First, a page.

At the end of The Martian, Matt Damon sits on a bench in a beautiful park, leaving us to decide whether he’s satisfied being back on Earth having survived a near death experience in space, or if he misses it.
Yes it’s been a brutal two years. Yes, we have lost contact with friends, the human connections of social activity, and the ease of travel. I used to travel 4-5 times a year minimum. Since 2020, I’ve travelled twice. Twice! I’ve forgotten even the basics like how to pack for the plane because I’m so obsessed with trying to get the RAT test on time and making sure my flight isn’t being cancelled.
What I see around me as we start sticking our (vaccinated) heads above the ground again, hoping to return to life as it was, is a gigantic missed opportunity. Our industry, like the food, hospitality, health care, and transport industries, was disrupted and accelerated at least 7-10 years. What was an odd exemption for kids in hospitals and the occasional NASA engineer from mission control beamed on a screen to an auditorium full of restless middle schoolers, has now become the norm.
Hybrid, Hyflex, all the things we imagined happening in 2050 when The Jetsons (boomer alert) lifestyle became reality, were catapulted to the present. And it’s not what we imagined, or hoped for.
We have a lot to be thankful for returning to ‘normal’ but also a lot of things that we cannot return to.
I’m concerned that our desire to return to the comforts of routine after two years of crisis management and pandemic fatigue, will rationalize mediocrity. That after so much stress on our schools and teachers, during which all we focused on was getting through the day/week, that once the fog lifts, we will continue to look inwards, our defense mechanisms on auto pilot.
I hope that I am wrong,. I hope that we don’t fall for the seduction of the way things were before. Because, in all honesty, it wasn’t all that great. 20 years into 21st century learning, the actual glaciers are melting faster than we are moving to make education relevant to the times. Getting back to workshops on MYP Cat 2 in Berlin or conferences on AERO standards in Atlanta just isn’t going to cut it.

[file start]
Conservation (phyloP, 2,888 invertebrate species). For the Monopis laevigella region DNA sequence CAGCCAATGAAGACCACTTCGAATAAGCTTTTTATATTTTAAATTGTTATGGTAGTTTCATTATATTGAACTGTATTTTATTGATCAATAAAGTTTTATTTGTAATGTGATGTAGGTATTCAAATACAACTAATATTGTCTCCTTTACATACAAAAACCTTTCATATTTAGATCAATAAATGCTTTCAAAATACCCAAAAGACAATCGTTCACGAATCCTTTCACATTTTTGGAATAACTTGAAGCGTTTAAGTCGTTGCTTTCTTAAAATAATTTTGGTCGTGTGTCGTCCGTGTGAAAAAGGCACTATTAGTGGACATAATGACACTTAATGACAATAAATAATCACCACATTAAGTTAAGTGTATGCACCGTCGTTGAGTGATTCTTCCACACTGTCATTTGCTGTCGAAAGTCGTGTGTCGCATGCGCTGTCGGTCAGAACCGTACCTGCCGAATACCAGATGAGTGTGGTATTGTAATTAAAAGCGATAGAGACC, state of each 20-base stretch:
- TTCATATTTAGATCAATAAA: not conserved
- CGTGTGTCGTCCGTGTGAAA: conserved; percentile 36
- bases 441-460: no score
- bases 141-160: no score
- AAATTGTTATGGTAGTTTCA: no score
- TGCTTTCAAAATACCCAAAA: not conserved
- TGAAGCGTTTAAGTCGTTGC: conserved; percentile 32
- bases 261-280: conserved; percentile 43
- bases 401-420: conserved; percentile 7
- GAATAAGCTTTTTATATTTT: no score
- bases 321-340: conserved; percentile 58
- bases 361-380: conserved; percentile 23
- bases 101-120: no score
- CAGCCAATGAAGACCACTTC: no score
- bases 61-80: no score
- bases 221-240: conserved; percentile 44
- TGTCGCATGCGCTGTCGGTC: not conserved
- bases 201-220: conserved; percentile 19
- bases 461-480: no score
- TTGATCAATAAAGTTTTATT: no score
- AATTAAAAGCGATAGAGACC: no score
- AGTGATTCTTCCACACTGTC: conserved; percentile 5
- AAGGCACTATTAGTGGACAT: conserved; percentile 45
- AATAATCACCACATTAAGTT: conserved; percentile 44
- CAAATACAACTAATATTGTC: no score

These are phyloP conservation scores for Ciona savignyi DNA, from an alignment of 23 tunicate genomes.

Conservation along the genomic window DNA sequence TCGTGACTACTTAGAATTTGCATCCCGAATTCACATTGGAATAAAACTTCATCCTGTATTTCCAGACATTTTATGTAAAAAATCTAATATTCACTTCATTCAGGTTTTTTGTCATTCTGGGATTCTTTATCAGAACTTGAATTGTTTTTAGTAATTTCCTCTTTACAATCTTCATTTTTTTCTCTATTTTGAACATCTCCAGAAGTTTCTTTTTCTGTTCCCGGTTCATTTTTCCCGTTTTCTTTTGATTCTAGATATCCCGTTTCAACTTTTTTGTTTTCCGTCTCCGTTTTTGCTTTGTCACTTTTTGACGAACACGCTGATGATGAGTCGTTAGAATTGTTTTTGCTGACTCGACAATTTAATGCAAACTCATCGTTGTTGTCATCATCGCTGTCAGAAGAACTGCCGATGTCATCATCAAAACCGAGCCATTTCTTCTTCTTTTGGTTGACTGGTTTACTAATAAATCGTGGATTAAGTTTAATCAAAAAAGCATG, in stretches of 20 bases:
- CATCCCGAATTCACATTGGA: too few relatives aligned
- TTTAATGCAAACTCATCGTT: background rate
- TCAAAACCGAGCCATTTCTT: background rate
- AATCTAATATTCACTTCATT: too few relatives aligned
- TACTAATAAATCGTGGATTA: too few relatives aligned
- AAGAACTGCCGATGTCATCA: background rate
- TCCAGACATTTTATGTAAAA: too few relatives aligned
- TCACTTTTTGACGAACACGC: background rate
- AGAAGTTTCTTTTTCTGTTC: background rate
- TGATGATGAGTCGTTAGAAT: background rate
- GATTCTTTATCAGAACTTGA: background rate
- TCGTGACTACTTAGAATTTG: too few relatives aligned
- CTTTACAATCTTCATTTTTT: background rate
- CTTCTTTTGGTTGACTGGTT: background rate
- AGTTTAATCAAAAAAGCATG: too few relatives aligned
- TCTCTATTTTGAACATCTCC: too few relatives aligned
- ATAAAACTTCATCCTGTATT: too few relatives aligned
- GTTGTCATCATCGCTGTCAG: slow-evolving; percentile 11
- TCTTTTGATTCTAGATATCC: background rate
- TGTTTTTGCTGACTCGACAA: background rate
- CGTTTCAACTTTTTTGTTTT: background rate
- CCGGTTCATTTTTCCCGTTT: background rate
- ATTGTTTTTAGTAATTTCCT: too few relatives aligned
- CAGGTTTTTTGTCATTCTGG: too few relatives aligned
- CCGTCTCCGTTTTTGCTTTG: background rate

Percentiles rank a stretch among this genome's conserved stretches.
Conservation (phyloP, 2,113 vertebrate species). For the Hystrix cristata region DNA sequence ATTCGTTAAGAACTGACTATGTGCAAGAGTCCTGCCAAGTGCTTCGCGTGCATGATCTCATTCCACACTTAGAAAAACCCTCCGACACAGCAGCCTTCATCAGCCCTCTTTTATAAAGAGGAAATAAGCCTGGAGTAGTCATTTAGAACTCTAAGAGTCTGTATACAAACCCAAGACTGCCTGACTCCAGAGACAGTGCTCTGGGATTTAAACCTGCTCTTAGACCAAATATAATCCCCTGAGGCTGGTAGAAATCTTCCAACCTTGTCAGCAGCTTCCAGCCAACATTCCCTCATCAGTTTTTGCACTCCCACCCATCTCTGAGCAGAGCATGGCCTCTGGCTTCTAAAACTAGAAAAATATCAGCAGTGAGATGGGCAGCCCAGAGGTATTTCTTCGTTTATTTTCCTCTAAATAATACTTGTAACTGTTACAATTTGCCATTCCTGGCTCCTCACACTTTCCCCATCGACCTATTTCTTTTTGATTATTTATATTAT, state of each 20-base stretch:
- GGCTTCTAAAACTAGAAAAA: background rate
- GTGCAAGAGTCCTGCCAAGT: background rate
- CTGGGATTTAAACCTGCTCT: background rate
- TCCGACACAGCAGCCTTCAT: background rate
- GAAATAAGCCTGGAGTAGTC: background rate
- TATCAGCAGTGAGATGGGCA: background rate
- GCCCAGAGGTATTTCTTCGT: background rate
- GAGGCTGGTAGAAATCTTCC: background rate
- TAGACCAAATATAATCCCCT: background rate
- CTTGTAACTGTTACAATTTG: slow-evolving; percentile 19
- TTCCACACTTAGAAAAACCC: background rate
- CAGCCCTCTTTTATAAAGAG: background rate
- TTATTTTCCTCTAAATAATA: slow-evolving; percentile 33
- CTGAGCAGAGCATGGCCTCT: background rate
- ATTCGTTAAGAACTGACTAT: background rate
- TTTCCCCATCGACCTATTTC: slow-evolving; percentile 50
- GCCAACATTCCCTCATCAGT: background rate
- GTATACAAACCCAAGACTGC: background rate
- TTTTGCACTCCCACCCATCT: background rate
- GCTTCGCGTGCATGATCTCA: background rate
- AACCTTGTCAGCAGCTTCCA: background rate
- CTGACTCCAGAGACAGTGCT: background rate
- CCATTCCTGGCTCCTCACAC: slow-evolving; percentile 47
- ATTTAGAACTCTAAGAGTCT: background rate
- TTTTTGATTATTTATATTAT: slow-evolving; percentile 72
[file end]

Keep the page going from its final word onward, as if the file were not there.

We all need a month in the Maldives, a grand celebration of reconnection and re-nurturing. That is undeniable. We cannot simply keep Zooming and embracing the dings in the universe caused by Covid. I’m not saying that. We need to hug one another, breathe in the mask free air of a friend filled room the laughter and excitement of traveling and connecting again without social distancing fears or the guilt caused by contact.
But once we taken that breath, we have to keep moving forward, screen time or not. I have taken three takeaways that I hope to move before the retreating waves of change wash over them.
- In person time is more valuable than ever and has to be used more creatively and across disciplines.
- Limit the broadway shows: We are the only profession that does 5-6 live broadway shows a day. We have to embrace the asynchronous model so teachers can THINK and COLLABORATE rather than constantly juggle chain saws to keep learners engaged. Sorry, lower school teachers, this probably doesn’t work below grade 5.
- Community Engagement: We’ve had classes without walls and project based and service learning for years. But rather than a one off week, it has to be more embedded. If we can Zoom in math and English, why can’t we do an arts residency in Istria for two or three weeks while we keep up with “academics.” online? We have to push the limits on community based learning and the how and where of learning now that restrictions are lifting.
- Change the Subjects: I’ve been talking about this one for awhile and have to do a better job putting money where the mouth is. Our subjects are woefully outdated. Science has evolved a little bit and I guess math is math, but the rest are arcane, unimaginative, and need critical redefinition. If I see one more test on the Crusades, I might just need to start one of my own.
I know it’s hard, but once you get your Mojo back this Spring, please don’t become ‘comfortably numb.’ You’ve come too far to leave it all behind.